The rise of the online training instructor

Is there still a place for the live classroom training instructor?

In this Information Age, with Internet technology, instant communication, and tools such as Skype, a correctional trainer must wonder at times if there is a place for the more traditional training methods such as the live classroom instructor.

Please do not misunderstand me; I am all for new methods of training. In 2013, I conducted my first Skype class for a group of New York prison librarians. We discussed manipulation by inmates, and through the magic of the Internet, it was as if I was in the classroom. We engaged in discussions and I answered questions over hundreds of miles.

Many corrections agencies find it convenient to have staff take online classes. I understand. Online classes can be taken from any computer or iPad, the trainee does not have to travel, and, in many cases, can take the class on the job or from home.  Required training hours are met.

AP Photo/Charlie Riedel

What I’m saying is that the online methods of training have their positive attributes, but so does the classroom method with a live instructor. Some live instruction can be presented via the Internet, including Skype. In a simple, basic online class you get information and can answer required test questions for passing. In some subjects, such as signs of suicidal behavior, symptoms can be listed along with facts from studies of suicidal inmates. Another subject is legal updates; new statutes can be included in on line classes.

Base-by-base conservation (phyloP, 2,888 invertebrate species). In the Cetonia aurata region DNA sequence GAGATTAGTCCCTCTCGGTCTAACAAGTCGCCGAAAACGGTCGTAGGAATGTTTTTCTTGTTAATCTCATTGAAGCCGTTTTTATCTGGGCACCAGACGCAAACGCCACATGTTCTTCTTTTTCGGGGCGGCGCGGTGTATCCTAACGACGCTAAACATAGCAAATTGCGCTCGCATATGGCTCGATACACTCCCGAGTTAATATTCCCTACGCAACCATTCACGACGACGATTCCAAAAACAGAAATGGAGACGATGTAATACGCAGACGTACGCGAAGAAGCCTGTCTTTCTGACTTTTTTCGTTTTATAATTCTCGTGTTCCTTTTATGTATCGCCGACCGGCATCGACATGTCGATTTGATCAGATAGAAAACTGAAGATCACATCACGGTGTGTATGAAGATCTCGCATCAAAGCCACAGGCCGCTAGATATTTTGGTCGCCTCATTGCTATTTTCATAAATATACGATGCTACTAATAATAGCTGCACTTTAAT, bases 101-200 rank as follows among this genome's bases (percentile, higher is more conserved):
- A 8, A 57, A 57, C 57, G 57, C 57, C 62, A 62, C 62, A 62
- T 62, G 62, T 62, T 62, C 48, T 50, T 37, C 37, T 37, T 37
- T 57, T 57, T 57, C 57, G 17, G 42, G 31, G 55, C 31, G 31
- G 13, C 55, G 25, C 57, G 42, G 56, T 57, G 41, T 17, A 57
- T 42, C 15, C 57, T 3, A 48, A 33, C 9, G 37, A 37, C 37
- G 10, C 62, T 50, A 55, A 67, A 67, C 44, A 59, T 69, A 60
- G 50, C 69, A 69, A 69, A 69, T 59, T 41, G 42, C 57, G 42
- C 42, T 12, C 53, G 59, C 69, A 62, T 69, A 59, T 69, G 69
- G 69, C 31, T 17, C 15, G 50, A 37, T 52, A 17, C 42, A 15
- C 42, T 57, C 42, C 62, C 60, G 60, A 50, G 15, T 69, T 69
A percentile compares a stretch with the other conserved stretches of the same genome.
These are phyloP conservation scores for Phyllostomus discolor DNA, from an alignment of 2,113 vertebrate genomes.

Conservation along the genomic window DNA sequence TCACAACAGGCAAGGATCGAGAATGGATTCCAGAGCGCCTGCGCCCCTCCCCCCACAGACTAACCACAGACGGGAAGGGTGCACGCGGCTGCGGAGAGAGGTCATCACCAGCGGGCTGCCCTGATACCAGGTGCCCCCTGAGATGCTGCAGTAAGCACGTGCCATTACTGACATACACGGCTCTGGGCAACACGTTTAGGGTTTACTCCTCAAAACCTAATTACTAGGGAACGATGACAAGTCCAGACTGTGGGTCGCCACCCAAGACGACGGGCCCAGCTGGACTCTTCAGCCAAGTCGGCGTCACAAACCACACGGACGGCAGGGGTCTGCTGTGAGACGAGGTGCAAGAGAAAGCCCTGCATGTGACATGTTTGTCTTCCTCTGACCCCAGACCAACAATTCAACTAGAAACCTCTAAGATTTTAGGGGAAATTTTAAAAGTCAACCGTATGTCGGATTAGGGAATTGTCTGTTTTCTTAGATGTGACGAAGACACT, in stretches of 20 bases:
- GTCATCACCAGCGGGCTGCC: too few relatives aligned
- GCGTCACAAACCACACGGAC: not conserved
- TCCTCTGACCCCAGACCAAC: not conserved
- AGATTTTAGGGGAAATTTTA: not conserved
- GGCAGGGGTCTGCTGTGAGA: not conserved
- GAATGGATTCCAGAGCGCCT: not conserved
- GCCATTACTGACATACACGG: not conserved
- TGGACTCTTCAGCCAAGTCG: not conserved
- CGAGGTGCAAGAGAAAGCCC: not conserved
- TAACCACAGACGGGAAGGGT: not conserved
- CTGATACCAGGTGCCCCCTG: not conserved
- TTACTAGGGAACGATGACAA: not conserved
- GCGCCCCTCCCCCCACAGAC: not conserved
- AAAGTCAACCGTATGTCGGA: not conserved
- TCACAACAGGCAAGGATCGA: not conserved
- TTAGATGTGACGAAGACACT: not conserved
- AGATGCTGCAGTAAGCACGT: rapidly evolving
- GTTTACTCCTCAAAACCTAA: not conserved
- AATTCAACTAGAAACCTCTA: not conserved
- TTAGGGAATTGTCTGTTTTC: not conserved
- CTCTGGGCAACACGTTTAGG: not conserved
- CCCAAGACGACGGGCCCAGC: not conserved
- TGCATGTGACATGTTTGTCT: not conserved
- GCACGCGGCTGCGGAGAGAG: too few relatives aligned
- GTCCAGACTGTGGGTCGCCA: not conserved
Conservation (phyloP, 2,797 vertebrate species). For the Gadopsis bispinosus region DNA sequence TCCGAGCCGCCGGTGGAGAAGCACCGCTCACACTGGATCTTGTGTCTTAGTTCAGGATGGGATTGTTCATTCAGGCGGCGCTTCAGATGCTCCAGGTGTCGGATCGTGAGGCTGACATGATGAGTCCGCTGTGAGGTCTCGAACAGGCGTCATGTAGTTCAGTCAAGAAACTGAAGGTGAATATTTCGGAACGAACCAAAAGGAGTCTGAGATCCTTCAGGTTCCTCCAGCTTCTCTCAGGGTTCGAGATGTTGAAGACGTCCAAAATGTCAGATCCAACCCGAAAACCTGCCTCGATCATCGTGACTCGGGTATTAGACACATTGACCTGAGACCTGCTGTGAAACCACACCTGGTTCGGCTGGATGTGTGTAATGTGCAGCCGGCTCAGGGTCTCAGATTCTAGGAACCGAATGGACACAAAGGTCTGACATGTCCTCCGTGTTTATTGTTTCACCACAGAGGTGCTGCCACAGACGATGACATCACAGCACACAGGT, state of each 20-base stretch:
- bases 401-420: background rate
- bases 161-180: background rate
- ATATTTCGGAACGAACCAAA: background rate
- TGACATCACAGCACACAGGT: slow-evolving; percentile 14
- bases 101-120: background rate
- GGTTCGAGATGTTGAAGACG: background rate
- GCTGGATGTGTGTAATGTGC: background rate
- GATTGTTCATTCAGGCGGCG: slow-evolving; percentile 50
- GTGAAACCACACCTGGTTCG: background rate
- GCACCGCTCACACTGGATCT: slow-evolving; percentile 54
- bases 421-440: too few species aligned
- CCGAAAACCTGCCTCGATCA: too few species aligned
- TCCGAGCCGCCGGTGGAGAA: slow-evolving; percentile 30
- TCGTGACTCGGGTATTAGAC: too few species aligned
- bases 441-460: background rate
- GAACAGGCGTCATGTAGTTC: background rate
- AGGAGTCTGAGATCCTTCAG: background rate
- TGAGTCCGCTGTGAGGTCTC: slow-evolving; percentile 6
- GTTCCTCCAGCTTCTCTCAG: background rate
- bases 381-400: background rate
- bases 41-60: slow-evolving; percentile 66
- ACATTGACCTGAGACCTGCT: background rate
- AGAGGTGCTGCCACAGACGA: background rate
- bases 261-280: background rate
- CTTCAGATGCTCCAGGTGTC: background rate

But what about other subjects?

Some subjects in corrections are somewhat more involved. I teach a few where I want the class to openly engage in discussions based on their experience and the experience of the instructor. Manipulation would be one; maintaining boundaries with inmates. How about a class about positive interpersonal communications with inmates? Much could be talked about and learned live, rather than on a computer screen.

Another could be stress management. Corrections veterans, live in the classroom or over the Internet, can frankly discuss stress, especially if they learned how to manage it throughout their careers. In these types of classes, the instructor brings his or her experience into the classroom, along with quizzes, scenarios and role play. He or she can discuss how they, in their careers, handled different types of inmates, staff and difficult situations. This does not mean that the proverbial ‘war story’ is the curriculum -- but the war story is used judiciously to back up the material.

To sum up: Online training is convenient, time-effective and is less of a ‘hassle’ for the agency than sending people to a local academy. But never rule out the live instructor. A live instructor online or in a classroom brings life experience and advice to the class better than any simple computer screen.

As 2015 unfolds, hopefully many correctional agencies will find that there is room enough in correctional training for both.

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